Disability determinations are tied to one’s ability to do work, so returning to work could naturally impact one’s disability claim. However, that impact could range from none to total preclusion of that claim. Determining how a return to work could affect your claim requires understanding an important term: “substantial gainful activity”.
What is substantial gainful activity and why is it important?
When employment results in income over a particular limit, it is considered substantial gainful activity. That limit is $1,350 per month as of 2022, though it is subject to change every year. Why does this matter?
Disability claims are evaluated using a five-step process. The first step requires determining if, using the income limit described above, the claimant had engaged in substantial gainful activity after their alleged onset date. If they had not, their claim proceeds to the next step in the evaluation. This is true even if the claimant had returned to work, so long as their income was not high enough to be considered substantial gainful activity.
What if I have substantial gainful activity?
If a claimant returns to work, and that work is considered substantial gainful activity due to the income limit described above, it often precludes their disability claim. This means they will be found “not disabled”. However, there are two exceptions to this: unsuccessful work attempts and sheltered working environments.
Exact definitions of those terms are outside the scope of this writing. Generally, however, if a claimant was employed for six months or less and that employment was terminated due to their impairment, that employment will be considered an unsuccessful work attempt and will not impact their disability determination. If the claimant can show that their employer altered their job environment and/or responsibilities to accommodate their impairment, their employment may be considered a “sheltered working environment” and will not impact their disability determination.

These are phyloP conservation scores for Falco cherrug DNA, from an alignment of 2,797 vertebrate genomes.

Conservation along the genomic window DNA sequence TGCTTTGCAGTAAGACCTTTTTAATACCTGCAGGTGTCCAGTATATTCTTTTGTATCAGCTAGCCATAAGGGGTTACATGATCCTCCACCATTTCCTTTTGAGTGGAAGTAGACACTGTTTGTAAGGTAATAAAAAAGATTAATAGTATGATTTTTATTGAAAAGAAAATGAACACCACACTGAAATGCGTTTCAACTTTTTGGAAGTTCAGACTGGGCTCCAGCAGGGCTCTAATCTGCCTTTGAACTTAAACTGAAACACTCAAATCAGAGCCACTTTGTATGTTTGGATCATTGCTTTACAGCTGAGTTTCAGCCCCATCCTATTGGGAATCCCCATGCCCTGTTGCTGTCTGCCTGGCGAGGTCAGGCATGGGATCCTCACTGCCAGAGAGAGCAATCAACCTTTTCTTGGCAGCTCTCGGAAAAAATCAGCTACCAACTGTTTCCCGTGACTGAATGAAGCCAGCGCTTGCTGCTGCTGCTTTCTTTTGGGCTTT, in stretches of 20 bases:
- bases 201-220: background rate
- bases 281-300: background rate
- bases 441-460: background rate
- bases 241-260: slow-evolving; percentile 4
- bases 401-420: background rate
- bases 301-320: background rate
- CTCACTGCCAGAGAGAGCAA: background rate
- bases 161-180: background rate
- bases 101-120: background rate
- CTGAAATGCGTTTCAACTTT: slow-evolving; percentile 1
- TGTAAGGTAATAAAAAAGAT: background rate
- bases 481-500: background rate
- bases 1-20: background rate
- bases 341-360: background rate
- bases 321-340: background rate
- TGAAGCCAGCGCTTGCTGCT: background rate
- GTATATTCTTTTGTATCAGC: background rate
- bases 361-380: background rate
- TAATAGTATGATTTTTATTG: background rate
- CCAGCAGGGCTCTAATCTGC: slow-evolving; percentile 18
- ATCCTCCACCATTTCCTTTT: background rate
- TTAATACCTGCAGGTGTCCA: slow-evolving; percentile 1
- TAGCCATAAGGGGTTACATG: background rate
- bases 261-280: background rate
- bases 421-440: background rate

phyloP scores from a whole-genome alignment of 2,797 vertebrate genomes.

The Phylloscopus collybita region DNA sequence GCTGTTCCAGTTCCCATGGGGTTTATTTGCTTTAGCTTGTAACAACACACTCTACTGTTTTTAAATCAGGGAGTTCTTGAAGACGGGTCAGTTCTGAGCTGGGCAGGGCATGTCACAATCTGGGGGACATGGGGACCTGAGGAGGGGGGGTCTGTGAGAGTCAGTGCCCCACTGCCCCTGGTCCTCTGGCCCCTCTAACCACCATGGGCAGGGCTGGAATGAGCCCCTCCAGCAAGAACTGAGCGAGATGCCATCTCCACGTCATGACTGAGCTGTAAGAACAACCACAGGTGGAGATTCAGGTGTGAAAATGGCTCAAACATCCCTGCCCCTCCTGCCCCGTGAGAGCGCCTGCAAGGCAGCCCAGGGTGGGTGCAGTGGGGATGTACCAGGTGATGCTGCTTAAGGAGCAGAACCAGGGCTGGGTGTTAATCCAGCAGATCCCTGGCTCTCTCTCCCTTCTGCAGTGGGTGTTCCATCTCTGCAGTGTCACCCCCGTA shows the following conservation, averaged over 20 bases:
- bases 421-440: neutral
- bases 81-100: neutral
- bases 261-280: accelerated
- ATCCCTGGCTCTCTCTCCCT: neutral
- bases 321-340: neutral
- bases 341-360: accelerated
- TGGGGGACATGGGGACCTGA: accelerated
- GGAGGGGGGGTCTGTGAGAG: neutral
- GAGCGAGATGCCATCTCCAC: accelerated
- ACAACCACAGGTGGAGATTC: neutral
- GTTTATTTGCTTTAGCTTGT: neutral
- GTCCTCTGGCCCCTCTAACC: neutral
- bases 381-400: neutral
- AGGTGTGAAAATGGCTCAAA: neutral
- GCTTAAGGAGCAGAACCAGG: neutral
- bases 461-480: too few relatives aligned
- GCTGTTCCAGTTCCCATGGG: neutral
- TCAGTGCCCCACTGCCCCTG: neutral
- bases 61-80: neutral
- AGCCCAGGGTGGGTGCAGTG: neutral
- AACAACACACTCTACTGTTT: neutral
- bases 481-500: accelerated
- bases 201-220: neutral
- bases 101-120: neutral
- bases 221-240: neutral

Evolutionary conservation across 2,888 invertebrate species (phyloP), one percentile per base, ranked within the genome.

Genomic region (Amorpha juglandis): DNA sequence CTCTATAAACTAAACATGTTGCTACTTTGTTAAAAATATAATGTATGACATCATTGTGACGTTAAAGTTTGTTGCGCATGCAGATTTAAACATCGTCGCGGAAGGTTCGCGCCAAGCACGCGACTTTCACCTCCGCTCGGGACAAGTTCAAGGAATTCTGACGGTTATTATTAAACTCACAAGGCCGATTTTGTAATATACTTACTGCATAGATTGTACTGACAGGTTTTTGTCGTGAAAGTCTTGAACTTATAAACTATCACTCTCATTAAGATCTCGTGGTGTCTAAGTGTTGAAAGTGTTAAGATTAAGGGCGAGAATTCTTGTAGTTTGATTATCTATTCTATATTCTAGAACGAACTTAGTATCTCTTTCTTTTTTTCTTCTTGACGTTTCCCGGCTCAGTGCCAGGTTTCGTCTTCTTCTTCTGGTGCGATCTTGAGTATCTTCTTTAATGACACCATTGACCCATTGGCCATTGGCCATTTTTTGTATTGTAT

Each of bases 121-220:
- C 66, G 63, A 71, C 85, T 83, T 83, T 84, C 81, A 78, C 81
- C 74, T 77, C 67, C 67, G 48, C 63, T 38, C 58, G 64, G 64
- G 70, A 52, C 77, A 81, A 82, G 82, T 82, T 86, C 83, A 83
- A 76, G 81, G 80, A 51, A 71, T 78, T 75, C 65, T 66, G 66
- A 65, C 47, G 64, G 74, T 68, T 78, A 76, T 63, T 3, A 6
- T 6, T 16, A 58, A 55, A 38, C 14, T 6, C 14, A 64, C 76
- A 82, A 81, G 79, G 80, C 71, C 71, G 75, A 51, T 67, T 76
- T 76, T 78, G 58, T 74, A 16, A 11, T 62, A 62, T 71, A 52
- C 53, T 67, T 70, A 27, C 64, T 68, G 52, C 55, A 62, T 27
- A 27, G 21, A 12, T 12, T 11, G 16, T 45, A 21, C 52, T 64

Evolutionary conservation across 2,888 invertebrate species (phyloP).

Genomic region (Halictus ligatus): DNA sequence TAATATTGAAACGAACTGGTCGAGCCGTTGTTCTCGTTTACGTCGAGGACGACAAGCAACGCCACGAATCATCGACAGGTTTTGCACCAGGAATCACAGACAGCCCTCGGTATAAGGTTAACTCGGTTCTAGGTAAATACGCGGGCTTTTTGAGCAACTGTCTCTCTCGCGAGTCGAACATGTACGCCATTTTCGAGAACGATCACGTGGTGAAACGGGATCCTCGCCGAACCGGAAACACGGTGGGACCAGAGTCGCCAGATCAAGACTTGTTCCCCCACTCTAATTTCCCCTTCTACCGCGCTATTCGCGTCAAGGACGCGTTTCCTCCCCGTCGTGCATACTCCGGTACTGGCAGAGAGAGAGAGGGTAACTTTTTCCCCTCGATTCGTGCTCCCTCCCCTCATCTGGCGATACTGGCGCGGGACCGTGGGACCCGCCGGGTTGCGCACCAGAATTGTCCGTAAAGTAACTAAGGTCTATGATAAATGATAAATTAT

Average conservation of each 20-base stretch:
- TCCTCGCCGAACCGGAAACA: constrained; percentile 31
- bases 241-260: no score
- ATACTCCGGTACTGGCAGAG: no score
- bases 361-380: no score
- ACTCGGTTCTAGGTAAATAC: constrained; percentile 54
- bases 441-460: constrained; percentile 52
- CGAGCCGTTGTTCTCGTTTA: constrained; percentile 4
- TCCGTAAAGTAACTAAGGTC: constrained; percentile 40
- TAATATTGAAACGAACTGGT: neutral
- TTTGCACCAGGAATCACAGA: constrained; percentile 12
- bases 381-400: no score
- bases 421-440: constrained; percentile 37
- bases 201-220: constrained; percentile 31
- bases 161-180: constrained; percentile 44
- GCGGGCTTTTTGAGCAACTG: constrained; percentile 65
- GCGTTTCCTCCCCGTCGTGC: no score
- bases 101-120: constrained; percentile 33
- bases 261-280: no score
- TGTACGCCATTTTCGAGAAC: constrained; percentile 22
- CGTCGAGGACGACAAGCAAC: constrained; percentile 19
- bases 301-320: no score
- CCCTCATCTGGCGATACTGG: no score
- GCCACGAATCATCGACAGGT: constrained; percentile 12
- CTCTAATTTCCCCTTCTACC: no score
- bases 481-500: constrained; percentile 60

What if my employment was not an unsuccessful work attempt or in a sheltered work environment?
Before addressing this topic, notice that this scenario assumes that: (1) you have returned to work after your alleged onset date; (2) your income is higher than the substantial gainful activity level described above; and (3) you have worked, or intend to work, longer than six months and do not work in a sheltered work environment. If all of these conditions apply, you must adjust your alleged onset date to a date following termination of your employment. If you do not, or if you cannot due to continued employment, you will be found not disabled at the first step of the claim evaluation process.
If you would like to complete a free, no-obligation evaluation, contact our office today!
By: Devon Brady of Premier Disability Services, LLC®